A closer look at the 'dark' side of Pluto
NASA’s New Horizons spacecraft has taken its best image of four dark spots on Pluto that have been puzzling scientists. The spots appear on the "dark" side of Pluto – the one that always faces its largest moon, Charon, the one that cannot be seen from Earth and that will be invisible to the spacecraft when it makes its close flyby tomorrow morning.
New Horizons' principal investigator Alan Stern of the Southwest Research Institute, Boulder, Colorado, describes this image as “the last, best look that anyone will have of Pluto’s far side for decades to come”.
The spots are connected to a dark belt that circles Pluto’s equatorial region. What continues to pique the interest of scientists is their similar size and even spacing. “It’s weird that they’re spaced so regularly,” says New Horizons program scientist Curt Niebur at NASA Headquarters in Washington. Jeff Moore of NASA’s Ames Research Center, Mountain View, California, is equally intrigued. “We can’t tell whether they’re plateaus or plains, or whether they’re brightness variations on a completely smooth surface.”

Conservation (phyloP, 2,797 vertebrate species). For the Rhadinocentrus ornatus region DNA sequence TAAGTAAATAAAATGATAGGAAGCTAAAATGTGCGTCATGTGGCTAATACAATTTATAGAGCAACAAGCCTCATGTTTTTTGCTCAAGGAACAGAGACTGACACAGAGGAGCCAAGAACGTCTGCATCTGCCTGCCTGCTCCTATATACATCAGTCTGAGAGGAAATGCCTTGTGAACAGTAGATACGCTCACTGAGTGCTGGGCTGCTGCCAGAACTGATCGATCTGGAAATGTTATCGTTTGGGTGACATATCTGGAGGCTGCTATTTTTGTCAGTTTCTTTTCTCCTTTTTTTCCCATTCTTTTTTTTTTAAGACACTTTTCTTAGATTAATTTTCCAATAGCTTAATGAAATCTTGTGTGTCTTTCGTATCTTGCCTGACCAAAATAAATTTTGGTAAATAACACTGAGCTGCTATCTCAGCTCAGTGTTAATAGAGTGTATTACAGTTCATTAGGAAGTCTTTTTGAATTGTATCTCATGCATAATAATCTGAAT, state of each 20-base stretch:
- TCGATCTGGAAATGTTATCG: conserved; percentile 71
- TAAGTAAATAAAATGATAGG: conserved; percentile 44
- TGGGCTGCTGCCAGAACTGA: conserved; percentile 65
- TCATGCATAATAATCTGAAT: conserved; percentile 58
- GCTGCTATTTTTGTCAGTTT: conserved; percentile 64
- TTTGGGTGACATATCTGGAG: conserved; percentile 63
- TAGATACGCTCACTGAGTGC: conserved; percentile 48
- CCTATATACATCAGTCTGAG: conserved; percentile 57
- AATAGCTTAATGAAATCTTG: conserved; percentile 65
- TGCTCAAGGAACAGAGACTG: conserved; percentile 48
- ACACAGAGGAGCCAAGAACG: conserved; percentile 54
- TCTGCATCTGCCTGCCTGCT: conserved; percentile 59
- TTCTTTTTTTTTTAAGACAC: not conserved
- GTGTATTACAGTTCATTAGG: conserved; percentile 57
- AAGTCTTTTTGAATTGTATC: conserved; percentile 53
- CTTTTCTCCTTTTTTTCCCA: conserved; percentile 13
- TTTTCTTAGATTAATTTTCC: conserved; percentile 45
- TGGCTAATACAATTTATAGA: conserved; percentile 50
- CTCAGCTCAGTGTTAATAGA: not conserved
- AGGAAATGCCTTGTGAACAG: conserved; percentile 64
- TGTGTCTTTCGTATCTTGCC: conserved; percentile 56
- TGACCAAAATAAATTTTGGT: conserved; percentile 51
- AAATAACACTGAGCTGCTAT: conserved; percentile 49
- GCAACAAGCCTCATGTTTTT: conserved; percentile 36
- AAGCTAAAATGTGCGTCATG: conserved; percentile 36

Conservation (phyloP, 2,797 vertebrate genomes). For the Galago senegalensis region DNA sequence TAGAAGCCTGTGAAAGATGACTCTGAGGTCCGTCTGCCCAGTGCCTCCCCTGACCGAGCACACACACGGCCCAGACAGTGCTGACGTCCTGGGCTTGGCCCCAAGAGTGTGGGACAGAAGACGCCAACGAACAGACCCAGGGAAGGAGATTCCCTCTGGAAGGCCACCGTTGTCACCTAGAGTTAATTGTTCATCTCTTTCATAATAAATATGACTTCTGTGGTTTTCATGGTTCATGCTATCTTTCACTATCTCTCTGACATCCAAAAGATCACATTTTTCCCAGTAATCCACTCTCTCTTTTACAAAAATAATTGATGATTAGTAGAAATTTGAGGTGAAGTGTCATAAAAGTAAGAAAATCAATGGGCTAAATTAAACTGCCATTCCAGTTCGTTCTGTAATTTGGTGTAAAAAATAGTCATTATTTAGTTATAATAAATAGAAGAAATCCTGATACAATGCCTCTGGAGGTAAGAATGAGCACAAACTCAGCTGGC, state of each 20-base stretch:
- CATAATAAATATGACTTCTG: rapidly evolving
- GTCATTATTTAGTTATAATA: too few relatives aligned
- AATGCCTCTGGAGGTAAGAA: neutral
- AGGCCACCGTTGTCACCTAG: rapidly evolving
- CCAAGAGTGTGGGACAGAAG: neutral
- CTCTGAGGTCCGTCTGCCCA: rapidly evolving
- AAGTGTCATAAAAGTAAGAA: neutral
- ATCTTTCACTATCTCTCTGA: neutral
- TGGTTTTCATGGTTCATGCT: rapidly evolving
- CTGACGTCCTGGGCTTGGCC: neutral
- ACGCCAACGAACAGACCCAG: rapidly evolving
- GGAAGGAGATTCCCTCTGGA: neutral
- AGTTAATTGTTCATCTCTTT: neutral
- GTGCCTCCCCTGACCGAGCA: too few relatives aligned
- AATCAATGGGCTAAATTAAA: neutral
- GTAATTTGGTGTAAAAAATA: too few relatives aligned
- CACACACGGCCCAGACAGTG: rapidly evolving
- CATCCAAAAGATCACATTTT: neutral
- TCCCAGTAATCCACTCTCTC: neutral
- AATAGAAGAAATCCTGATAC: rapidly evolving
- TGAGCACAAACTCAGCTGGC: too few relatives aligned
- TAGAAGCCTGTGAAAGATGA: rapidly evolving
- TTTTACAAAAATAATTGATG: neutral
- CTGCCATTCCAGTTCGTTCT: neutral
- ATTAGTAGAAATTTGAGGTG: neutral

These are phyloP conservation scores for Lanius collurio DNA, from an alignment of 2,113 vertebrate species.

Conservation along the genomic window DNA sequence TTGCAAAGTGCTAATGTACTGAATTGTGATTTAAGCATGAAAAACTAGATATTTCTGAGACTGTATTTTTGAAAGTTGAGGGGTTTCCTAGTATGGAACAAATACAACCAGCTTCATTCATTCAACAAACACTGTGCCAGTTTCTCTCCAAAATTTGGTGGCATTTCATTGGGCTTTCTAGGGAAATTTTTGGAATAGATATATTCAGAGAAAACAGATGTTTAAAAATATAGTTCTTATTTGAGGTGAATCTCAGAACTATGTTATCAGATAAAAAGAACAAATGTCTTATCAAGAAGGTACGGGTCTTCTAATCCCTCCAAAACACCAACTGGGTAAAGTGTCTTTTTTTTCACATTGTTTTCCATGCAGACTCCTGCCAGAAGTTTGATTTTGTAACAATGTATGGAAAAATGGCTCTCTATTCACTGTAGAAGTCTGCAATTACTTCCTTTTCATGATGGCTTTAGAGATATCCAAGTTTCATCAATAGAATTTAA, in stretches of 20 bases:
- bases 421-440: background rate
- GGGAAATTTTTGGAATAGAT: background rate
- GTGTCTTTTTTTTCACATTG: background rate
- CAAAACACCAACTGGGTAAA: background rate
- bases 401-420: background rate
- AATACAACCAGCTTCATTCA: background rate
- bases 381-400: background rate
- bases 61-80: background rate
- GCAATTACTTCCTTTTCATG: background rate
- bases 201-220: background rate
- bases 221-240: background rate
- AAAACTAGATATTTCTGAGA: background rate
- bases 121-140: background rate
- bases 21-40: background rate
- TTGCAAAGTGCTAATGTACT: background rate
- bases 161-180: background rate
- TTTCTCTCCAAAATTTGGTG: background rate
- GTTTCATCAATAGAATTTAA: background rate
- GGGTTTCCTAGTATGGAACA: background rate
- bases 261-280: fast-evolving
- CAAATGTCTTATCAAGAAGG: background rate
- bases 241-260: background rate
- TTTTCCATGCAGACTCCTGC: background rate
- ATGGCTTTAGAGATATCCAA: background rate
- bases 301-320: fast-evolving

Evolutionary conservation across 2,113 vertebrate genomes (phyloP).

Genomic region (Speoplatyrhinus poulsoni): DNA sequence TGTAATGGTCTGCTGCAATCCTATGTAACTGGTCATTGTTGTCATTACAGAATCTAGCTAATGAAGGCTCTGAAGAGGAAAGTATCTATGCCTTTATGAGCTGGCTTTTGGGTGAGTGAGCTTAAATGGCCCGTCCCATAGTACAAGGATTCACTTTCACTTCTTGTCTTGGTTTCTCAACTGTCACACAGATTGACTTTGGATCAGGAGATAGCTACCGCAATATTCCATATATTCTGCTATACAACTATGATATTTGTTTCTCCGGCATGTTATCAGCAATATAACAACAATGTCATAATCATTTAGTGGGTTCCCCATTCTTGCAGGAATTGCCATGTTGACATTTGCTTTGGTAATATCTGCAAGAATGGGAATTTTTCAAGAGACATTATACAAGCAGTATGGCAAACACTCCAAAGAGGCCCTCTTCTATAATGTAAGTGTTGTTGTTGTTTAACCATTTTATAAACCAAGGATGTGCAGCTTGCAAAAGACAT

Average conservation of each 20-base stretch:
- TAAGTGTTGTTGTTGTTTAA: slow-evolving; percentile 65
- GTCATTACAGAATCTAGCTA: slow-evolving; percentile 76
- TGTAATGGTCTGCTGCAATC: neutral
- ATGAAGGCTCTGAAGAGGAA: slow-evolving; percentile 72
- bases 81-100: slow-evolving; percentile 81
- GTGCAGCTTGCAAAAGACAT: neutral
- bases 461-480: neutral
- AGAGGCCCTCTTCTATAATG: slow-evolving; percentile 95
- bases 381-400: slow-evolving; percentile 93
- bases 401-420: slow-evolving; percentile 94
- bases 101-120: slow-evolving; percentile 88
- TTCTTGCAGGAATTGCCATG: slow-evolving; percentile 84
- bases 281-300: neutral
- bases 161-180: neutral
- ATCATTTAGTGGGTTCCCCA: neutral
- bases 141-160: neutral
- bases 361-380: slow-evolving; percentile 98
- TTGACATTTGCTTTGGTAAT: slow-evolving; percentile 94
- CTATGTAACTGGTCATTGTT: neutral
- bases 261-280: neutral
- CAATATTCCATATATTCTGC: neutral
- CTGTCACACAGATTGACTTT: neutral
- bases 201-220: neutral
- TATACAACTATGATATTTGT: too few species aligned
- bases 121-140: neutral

The large dark areas are now estimated to be 480 kilometres across and more complex than they initially appeared.
In addition to solving the mystery of the spots, the New Horizons Geology, Geophysics and Imaging team is interested in identifying other surface features such as impact craters, formed when smaller objects struck the dwarf planet.
“When we combine images like this of the far side with composition and colour data the spacecraft has already acquired but not yet sent to Earth, we expect to be able to read the history of this face of Pluto,” Moore says.
When New Horizons makes its closest approach to Pluto, it will focus on the opposing or “encounter hemisphere” of the dwarf planet.
New Horizons will pass about 12,500 kilometres from the dwarf planet.
Previous Cosmos news coverage of the New Horizons mission and related material here or read more about this historic mission in our Cosmos coverage here.